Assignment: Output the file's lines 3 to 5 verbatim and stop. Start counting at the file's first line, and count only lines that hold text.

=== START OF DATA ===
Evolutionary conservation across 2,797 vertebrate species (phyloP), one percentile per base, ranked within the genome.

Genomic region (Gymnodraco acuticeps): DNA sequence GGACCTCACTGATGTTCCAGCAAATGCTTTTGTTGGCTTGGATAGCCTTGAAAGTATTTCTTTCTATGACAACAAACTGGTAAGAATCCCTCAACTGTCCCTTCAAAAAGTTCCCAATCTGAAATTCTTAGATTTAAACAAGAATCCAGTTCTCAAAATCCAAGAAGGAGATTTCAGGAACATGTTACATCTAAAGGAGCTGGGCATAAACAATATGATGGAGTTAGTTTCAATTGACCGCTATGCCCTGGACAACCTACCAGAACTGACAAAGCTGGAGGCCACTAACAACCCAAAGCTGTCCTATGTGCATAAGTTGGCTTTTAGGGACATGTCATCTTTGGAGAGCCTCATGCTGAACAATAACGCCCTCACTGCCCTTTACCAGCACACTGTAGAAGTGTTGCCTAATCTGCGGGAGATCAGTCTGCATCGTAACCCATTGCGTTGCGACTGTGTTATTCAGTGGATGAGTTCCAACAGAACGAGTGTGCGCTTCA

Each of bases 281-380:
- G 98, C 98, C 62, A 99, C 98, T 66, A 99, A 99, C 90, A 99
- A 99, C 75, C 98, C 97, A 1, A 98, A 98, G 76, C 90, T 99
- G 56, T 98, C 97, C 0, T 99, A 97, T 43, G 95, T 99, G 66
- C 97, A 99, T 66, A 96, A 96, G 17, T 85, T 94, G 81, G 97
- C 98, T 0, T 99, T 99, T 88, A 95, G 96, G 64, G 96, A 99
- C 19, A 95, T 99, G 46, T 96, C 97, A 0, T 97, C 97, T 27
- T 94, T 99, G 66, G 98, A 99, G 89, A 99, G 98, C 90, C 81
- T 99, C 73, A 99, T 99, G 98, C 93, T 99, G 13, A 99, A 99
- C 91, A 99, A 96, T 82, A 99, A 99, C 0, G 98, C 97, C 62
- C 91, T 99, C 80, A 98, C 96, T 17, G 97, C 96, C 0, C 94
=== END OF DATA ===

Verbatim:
Each of bases 281-380:
- G 98, C 98, C 62, A 99, C 98, T 66, A 99, A 99, C 90, A 99
- A 99, C 75, C 98, C 97, A 1, A 98, A 98, G 76, C 90, T 99